Returns the index value in the input string where the last instance of a matching string is located. Search is conducted right-to-left.

Input can be specified as a column reference or a string literal, although string literal usage is rare.

You can also search a string from the left. For more information, see FIND Function.

Column reference example:

derive type:single value: RIGHTFIND(MyName,'find this',true,0)

Output: Searches the MyName column value for the last instance of the string find this from the end of the value, ignoring case. If a match is found, the index value from the beginning of the string is written to the new column. 

String literal example:

derive type:single value: RIGHTFIND('Hello, World','lo',false,2)

Output: Searches the string Hello, World for the string lo, in a case-sensitive search from the third-to-last character of the string. Since the match is found at the fourth character from the left, the value 3 is written to the new column.

If example:

derive type:single value: IF(RIGHTFIND(SearchPool,'FindIt') >= 0, 'found it', '') as: 'Finds'

Output: Searches the SearchPool column value for the string FindIt from the end of the value (default). Default behavior is to not ignore case. If the string is found, the new column Finds contains the value found it. Otherwise, the column is empty.

derive type:single value:RIGHTFIND(column_string,string_pattern,[ignore_case], [start_index])

ArgumentRequired?Data TypeDescription
column_stringYstringName of the column or string literal to be applied to the function
string_patternYstringString literal or pattern to find
ignore_caseNbooleanIf true, a case-insensitive match is performed. Default is false.
start_indexNinteger (non-negative)

If specified, this value identifies the start index value of the source data to search for a match.

NOTE: This value is specified from the end of the string.


If not specified, the entire string is searched.


Name of the item to be searched. Valid values can be:

Missing values generate the start-index parameter value.


Required?Data TypeExample Value
YesString literal or column reference (String, Array, or Object)myColumn


String literal or pattern to find. This value can be a string literal, a , or a regular expression.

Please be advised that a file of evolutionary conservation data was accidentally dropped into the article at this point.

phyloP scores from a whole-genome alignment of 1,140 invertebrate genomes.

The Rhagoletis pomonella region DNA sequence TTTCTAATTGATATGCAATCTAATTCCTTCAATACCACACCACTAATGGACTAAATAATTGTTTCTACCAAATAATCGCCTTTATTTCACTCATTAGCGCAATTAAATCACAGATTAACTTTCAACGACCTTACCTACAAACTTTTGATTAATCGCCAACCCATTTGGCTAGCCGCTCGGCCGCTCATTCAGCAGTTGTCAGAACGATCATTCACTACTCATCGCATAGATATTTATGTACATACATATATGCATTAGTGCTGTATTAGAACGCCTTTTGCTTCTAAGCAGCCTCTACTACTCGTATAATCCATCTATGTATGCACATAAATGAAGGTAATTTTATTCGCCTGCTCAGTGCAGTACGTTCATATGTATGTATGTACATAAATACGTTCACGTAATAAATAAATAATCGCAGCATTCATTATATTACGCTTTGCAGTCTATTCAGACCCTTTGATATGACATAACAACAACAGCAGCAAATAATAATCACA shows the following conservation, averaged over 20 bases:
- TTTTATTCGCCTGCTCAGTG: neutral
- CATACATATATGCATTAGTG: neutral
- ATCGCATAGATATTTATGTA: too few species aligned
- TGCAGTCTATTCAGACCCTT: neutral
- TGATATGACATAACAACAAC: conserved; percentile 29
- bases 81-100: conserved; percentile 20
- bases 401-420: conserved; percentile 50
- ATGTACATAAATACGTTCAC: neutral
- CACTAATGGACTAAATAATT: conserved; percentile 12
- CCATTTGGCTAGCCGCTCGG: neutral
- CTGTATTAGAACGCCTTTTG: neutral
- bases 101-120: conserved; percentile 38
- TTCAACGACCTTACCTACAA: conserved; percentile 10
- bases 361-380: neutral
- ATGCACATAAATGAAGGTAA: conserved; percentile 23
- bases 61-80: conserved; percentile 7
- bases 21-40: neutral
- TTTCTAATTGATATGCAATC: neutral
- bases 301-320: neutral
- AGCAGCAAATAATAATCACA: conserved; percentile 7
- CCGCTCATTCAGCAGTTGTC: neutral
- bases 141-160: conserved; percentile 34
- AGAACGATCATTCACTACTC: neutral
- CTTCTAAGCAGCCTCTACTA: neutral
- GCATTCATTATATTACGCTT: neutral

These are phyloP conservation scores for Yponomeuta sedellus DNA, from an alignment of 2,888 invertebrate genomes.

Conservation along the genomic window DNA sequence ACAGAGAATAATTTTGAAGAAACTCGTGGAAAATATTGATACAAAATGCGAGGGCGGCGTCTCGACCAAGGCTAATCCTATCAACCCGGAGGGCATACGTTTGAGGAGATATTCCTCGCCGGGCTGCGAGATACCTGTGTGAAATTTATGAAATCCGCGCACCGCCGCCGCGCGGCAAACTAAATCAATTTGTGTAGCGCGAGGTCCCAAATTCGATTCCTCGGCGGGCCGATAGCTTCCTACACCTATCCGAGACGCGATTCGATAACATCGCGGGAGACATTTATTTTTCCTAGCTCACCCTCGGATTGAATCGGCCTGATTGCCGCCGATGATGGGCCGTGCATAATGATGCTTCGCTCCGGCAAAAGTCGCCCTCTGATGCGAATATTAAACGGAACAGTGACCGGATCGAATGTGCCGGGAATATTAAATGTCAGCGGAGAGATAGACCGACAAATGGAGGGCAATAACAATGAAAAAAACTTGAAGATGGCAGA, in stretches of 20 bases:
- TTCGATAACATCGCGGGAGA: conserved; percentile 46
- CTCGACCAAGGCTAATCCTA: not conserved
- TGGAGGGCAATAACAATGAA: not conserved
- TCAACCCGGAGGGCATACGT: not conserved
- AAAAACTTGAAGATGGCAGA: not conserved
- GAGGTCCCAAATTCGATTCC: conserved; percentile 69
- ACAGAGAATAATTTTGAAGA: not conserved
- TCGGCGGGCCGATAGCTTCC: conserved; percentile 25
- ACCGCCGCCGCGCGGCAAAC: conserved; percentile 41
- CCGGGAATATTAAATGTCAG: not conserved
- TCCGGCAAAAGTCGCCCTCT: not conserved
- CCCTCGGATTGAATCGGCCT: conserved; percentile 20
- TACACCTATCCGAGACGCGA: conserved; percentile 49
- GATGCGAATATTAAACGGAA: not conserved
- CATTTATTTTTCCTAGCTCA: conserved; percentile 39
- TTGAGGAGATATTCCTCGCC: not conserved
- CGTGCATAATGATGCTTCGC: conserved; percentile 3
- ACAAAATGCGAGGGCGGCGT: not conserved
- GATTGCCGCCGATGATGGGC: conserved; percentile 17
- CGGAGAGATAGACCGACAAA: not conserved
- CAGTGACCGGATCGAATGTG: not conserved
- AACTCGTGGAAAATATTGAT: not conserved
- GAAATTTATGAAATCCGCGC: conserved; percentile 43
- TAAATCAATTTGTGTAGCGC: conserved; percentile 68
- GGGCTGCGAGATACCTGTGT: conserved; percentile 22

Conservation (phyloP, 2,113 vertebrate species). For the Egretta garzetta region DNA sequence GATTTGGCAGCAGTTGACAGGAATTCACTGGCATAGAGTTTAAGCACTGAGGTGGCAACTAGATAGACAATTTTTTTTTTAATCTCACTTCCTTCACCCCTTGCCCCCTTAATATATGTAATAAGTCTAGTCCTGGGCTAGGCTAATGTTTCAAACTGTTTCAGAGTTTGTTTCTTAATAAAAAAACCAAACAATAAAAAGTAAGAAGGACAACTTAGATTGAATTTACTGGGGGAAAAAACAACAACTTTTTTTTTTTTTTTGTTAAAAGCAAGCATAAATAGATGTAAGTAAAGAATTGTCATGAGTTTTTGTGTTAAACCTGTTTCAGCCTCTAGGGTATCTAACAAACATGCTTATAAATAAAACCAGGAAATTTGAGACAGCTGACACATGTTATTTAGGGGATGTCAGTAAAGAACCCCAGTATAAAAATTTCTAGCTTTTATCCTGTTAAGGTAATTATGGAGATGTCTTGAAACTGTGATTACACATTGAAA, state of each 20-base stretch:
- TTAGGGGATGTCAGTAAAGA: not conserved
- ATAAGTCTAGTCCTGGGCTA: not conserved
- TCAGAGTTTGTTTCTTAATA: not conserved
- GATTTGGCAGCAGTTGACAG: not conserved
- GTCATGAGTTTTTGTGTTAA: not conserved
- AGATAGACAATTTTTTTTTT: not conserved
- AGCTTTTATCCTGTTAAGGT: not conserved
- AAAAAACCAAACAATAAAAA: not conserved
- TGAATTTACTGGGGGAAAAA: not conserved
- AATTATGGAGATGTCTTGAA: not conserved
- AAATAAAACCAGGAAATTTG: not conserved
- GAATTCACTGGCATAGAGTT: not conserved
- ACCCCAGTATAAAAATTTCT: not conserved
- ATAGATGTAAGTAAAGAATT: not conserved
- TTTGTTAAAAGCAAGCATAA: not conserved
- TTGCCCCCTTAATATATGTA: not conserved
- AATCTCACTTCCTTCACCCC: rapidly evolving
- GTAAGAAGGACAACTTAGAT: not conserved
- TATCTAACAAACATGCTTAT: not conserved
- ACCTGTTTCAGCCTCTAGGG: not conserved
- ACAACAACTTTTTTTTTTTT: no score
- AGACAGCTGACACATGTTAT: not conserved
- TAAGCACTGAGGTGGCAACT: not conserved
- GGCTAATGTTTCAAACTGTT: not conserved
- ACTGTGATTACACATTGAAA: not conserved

Required?Data TypeExample Value
YesString literal or pattern'Hello'


If true, the RIGHTFIND function ignores case when trying to match the string literal or pattern value.

Default value is false, which means that case-sensitive matching is performed by default.

Required?Data TypeExample Value


The index of the character in the column or string literal value at which to begin the search, from the end of the string. For example, a value of 2 instructs the RIGHTFIND function to begin searching from the third character in the column or string value.

NOTE: Index values begin at 0. If not specified, the default value is 0, which searches the entire string from the end of the string.

Required?Data TypeExample Value
NoInteger (non-negative)2

Example - Locate filenames in a URL

In this example, you must extract filenames from a column of URL values. Some rows do not have filenames, and there is some variation in the structure of the URLs.




To preserve the original column, you can use the following to create a working version of the source:

derive type:single value:URL as:'filename'

You can use the following to standardize the formatting of the working column:

replace: col:filename on:'http:' with:'' ignoreCase:true

Tip: You may need to modify the above to use a to also remove https://.

The next two steps calcuate where in the filename values the forward slash and dot values are located, if at all. The following calculates the 

derive type:single value: RIGHTFIND(filename,"\/",true,0) as: 'rightFindSlash'

derive type:single value: RIGHTFIND(filename,".",true,0) as: 'rightFindDot'

If either of the above values is 0, then there is no filename present:


set col:filename value:IF((rightFindSlash == 0) || (rightFindDot == 0), '', RIGHT(filename,(LEN(filename)-rightFindSlash)))


After removing the intermediate columns, you should end up with something like the following: